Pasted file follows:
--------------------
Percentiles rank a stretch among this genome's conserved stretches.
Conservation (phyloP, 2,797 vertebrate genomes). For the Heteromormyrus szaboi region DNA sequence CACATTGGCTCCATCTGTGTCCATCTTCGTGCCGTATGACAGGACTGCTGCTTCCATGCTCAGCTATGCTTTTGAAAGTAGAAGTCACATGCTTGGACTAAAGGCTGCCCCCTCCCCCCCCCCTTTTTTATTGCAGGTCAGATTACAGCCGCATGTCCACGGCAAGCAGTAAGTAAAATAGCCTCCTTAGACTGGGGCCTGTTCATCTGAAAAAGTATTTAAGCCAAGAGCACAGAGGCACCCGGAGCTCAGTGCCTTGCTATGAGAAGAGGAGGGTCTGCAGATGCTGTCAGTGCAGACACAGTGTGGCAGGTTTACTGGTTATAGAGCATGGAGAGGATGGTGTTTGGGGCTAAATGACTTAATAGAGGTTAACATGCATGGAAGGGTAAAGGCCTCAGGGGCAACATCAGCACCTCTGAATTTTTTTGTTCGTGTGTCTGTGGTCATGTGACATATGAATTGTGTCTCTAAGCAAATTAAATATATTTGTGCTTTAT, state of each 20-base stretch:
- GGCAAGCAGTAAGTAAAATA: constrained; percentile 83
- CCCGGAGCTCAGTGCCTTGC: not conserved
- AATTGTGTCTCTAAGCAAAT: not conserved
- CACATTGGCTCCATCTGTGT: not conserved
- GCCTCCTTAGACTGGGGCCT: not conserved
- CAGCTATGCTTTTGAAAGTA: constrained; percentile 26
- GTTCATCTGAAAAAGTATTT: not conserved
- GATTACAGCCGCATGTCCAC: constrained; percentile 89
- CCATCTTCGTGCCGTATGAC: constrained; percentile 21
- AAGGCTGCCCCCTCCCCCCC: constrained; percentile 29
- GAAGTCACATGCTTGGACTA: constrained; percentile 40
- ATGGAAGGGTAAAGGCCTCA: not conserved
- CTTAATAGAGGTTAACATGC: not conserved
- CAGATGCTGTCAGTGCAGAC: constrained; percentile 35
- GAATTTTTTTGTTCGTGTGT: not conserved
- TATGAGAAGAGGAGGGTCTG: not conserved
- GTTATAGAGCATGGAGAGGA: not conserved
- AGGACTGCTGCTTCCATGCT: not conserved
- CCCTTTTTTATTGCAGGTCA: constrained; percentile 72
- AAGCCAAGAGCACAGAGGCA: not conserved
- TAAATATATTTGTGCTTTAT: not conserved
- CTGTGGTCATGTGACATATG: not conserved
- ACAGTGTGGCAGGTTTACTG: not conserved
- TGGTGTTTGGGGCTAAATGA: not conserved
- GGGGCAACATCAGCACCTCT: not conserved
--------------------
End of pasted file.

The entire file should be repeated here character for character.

Percentiles rank a stretch among this genome's conserved stretches.
Conservation (phyloP, 2,797 vertebrate genomes). For the Heteromormyrus szaboi region DNA sequence CACATTGGCTCCATCTGTGTCCATCTTCGTGCCGTATGACAGGACTGCTGCTTCCATGCTCAGCTATGCTTTTGAAAGTAGAAGTCACATGCTTGGACTAAAGGCTGCCCCCTCCCCCCCCCCTTTTTTATTGCAGGTCAGATTACAGCCGCATGTCCACGGCAAGCAGTAAGTAAAATAGCCTCCTTAGACTGGGGCCTGTTCATCTGAAAAAGTATTTAAGCCAAGAGCACAGAGGCACCCGGAGCTCAGTGCCTTGCTATGAGAAGAGGAGGGTCTGCAGATGCTGTCAGTGCAGACACAGTGTGGCAGGTTTACTGGTTATAGAGCATGGAGAGGATGGTGTTTGGGGCTAAATGACTTAATAGAGGTTAACATGCATGGAAGGGTAAAGGCCTCAGGGGCAACATCAGCACCTCTGAATTTTTTTGTTCGTGTGTCTGTGGTCATGTGACATATGAATTGTGTCTCTAAGCAAATTAAATATATTTGTGCTTTAT, state of each 20-base stretch:
- GGCAAGCAGTAAGTAAAATA: constrained; percentile 83
- CCCGGAGCTCAGTGCCTTGC: not conserved
- AATTGTGTCTCTAAGCAAAT: not conserved
- CACATTGGCTCCATCTGTGT: not conserved
- GCCTCCTTAGACTGGGGCCT: not conserved
- CAGCTATGCTTTTGAAAGTA: constrained; percentile 26
- GTTCATCTGAAAAAGTATTT: not conserved
- GATTACAGCCGCATGTCCAC: constrained; percentile 89
- CCATCTTCGTGCCGTATGAC: constrained; percentile 21
- AAGGCTGCCCCCTCCCCCCC: constrained; percentile 29
- GAAGTCACATGCTTGGACTA: constrained; percentile 40
- ATGGAAGGGTAAAGGCCTCA: not conserved
- CTTAATAGAGGTTAACATGC: not conserved
- CAGATGCTGTCAGTGCAGAC: constrained; percentile 35
- GAATTTTTTTGTTCGTGTGT: not conserved
- TATGAGAAGAGGAGGGTCTG: not conserved
- GTTATAGAGCATGGAGAGGA: not conserved
- AGGACTGCTGCTTCCATGCT: not conserved
- CCCTTTTTTATTGCAGGTCA: constrained; percentile 72
- AAGCCAAGAGCACAGAGGCA: not conserved
- TAAATATATTTGTGCTTTAT: not conserved
- CTGTGGTCATGTGACATATG: not conserved
- ACAGTGTGGCAGGTTTACTG: not conserved
- TGGTGTTTGGGGCTAAATGA: not conserved
- GGGGCAACATCAGCACCTCT: not conserved